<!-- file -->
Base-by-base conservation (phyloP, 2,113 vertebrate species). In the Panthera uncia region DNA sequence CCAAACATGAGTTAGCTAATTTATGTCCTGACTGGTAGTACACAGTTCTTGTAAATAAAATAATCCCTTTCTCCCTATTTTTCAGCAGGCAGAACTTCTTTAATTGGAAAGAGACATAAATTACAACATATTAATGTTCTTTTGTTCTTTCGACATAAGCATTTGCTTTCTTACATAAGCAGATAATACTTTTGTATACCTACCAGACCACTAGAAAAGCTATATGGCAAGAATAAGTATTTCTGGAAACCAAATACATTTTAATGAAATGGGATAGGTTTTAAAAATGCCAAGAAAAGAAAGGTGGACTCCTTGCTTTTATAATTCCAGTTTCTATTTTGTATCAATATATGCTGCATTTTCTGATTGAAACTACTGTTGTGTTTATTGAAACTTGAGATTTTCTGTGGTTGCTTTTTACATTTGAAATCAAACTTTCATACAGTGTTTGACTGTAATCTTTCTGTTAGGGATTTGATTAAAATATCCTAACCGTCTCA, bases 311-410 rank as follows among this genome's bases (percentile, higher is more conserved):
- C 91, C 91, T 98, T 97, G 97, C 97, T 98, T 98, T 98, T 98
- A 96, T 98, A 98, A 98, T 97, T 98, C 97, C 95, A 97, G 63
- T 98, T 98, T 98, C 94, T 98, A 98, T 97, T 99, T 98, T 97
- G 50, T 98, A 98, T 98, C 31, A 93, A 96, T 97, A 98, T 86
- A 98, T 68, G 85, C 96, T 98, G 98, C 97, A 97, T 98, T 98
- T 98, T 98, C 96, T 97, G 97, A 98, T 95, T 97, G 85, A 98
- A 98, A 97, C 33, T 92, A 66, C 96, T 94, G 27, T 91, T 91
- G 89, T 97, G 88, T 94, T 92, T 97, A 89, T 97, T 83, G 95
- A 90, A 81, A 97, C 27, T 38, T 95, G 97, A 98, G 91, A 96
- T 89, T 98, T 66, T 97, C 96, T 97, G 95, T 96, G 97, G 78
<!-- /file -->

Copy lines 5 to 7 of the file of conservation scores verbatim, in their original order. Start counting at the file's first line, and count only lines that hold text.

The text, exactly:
- G 50, T 98, A 98, T 98, C 31, A 93, A 96, T 97, A 98, T 86
- A 98, T 68, G 85, C 96, T 98, G 98, C 97, A 97, T 98, T 98
- T 98, T 98, C 96, T 97, G 97, A 98, T 95, T 97, G 85, A 98